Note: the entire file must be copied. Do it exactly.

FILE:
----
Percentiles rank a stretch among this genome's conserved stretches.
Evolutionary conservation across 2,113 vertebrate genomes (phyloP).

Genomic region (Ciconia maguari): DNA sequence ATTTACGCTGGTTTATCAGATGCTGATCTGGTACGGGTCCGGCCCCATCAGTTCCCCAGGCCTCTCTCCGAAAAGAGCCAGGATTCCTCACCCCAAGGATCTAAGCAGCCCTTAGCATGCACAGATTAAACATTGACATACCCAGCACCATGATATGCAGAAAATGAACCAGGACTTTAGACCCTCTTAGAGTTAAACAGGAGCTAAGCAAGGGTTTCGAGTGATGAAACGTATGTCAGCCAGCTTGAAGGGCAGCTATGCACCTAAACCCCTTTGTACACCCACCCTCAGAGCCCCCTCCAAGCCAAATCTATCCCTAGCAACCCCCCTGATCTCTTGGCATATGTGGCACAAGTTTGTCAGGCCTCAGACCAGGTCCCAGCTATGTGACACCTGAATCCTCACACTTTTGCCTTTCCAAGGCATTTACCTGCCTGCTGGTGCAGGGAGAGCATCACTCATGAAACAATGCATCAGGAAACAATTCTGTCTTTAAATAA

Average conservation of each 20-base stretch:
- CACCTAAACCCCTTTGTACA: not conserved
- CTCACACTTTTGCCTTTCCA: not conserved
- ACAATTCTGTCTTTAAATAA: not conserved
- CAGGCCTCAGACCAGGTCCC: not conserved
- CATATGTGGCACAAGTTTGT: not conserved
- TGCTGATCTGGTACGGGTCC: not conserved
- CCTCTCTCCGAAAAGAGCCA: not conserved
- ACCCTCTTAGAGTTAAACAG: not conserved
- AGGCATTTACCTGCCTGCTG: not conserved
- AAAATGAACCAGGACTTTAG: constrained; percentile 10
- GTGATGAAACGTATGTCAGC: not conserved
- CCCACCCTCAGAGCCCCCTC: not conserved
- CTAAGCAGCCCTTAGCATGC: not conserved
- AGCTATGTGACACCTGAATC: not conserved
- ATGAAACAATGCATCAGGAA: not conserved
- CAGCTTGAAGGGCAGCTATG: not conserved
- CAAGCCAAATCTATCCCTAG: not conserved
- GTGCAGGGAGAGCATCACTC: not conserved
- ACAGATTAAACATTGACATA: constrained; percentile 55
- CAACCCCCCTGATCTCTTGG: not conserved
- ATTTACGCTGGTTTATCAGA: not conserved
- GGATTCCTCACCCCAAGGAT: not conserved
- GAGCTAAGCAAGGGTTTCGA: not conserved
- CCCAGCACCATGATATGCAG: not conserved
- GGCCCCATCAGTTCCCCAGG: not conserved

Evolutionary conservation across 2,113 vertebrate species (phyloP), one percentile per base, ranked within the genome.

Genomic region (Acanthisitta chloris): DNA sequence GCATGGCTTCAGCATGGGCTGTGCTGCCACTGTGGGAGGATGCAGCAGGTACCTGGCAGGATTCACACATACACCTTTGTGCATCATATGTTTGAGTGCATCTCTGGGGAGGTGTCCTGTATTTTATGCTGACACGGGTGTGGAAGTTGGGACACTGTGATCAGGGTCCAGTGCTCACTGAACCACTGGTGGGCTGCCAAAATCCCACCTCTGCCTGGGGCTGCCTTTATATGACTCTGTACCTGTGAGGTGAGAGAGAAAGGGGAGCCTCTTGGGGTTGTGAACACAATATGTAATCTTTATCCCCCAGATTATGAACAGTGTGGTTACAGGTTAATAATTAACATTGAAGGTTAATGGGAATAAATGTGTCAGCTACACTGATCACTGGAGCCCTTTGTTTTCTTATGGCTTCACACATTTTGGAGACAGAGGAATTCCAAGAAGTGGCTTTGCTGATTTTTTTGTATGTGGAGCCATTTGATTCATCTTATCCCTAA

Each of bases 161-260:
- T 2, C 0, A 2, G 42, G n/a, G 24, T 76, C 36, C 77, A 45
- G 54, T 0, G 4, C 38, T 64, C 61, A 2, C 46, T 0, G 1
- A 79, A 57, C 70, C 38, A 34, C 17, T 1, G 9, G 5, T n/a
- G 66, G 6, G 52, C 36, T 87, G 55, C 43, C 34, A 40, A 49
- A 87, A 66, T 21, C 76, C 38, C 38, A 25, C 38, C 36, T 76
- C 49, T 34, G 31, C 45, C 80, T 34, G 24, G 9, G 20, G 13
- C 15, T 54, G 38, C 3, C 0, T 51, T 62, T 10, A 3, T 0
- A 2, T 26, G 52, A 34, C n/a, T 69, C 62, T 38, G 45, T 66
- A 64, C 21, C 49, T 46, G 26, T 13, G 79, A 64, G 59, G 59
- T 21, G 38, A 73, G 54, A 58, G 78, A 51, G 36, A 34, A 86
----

Percentiles rank a stretch among this genome's conserved stretches.
Evolutionary conservation across 2,113 vertebrate genomes (phyloP).

Genomic region (Ciconia maguari): DNA sequence ATTTACGCTGGTTTATCAGATGCTGATCTGGTACGGGTCCGGCCCCATCAGTTCCCCAGGCCTCTCTCCGAAAAGAGCCAGGATTCCTCACCCCAAGGATCTAAGCAGCCCTTAGCATGCACAGATTAAACATTGACATACCCAGCACCATGATATGCAGAAAATGAACCAGGACTTTAGACCCTCTTAGAGTTAAACAGGAGCTAAGCAAGGGTTTCGAGTGATGAAACGTATGTCAGCCAGCTTGAAGGGCAGCTATGCACCTAAACCCCTTTGTACACCCACCCTCAGAGCCCCCTCCAAGCCAAATCTATCCCTAGCAACCCCCCTGATCTCTTGGCATATGTGGCACAAGTTTGTCAGGCCTCAGACCAGGTCCCAGCTATGTGACACCTGAATCCTCACACTTTTGCCTTTCCAAGGCATTTACCTGCCTGCTGGTGCAGGGAGAGCATCACTCATGAAACAATGCATCAGGAAACAATTCTGTCTTTAAATAA

Average conservation of each 20-base stretch:
- CACCTAAACCCCTTTGTACA: not conserved
- CTCACACTTTTGCCTTTCCA: not conserved
- ACAATTCTGTCTTTAAATAA: not conserved
- CAGGCCTCAGACCAGGTCCC: not conserved
- CATATGTGGCACAAGTTTGT: not conserved
- TGCTGATCTGGTACGGGTCC: not conserved
- CCTCTCTCCGAAAAGAGCCA: not conserved
- ACCCTCTTAGAGTTAAACAG: not conserved
- AGGCATTTACCTGCCTGCTG: not conserved
- AAAATGAACCAGGACTTTAG: constrained; percentile 10
- GTGATGAAACGTATGTCAGC: not conserved
- CCCACCCTCAGAGCCCCCTC: not conserved
- CTAAGCAGCCCTTAGCATGC: not conserved
- AGCTATGTGACACCTGAATC: not conserved
- ATGAAACAATGCATCAGGAA: not conserved
- CAGCTTGAAGGGCAGCTATG: not conserved
- CAAGCCAAATCTATCCCTAG: not conserved
- GTGCAGGGAGAGCATCACTC: not conserved
- ACAGATTAAACATTGACATA: constrained; percentile 55
- CAACCCCCCTGATCTCTTGG: not conserved
- ATTTACGCTGGTTTATCAGA: not conserved
- GGATTCCTCACCCCAAGGAT: not conserved
- GAGCTAAGCAAGGGTTTCGA: not conserved
- CCCAGCACCATGATATGCAG: not conserved
- GGCCCCATCAGTTCCCCAGG: not conserved

Evolutionary conservation across 2,113 vertebrate species (phyloP), one percentile per base, ranked within the genome.

Genomic region (Acanthisitta chloris): DNA sequence GCATGGCTTCAGCATGGGCTGTGCTGCCACTGTGGGAGGATGCAGCAGGTACCTGGCAGGATTCACACATACACCTTTGTGCATCATATGTTTGAGTGCATCTCTGGGGAGGTGTCCTGTATTTTATGCTGACACGGGTGTGGAAGTTGGGACACTGTGATCAGGGTCCAGTGCTCACTGAACCACTGGTGGGCTGCCAAAATCCCACCTCTGCCTGGGGCTGCCTTTATATGACTCTGTACCTGTGAGGTGAGAGAGAAAGGGGAGCCTCTTGGGGTTGTGAACACAATATGTAATCTTTATCCCCCAGATTATGAACAGTGTGGTTACAGGTTAATAATTAACATTGAAGGTTAATGGGAATAAATGTGTCAGCTACACTGATCACTGGAGCCCTTTGTTTTCTTATGGCTTCACACATTTTGGAGACAGAGGAATTCCAAGAAGTGGCTTTGCTGATTTTTTTGTATGTGGAGCCATTTGATTCATCTTATCCCTAA

Each of bases 161-260:
- T 2, C 0, A 2, G 42, G n/a, G 24, T 76, C 36, C 77, A 45
- G 54, T 0, G 4, C 38, T 64, C 61, A 2, C 46, T 0, G 1
- A 79, A 57, C 70, C 38, A 34, C 17, T 1, G 9, G 5, T n/a
- G 66, G 6, G 52, C 36, T 87, G 55, C 43, C 34, A 40, A 49
- A 87, A 66, T 21, C 76, C 38, C 38, A 25, C 38, C 36, T 76
- C 49, T 34, G 31, C 45, C 80, T 34, G 24, G 9, G 20, G 13
- C 15, T 54, G 38, C 3, C 0, T 51, T 62, T 10, A 3, T 0
- A 2, T 26, G 52, A 34, C n/a, T 69, C 62, T 38, G 45, T 66
- A 64, C 21, C 49, T 46, G 26, T 13, G 79, A 64, G 59, G 59
- T 21, G 38, A 73, G 54, A 58, G 78, A 51, G 36, A 34, A 86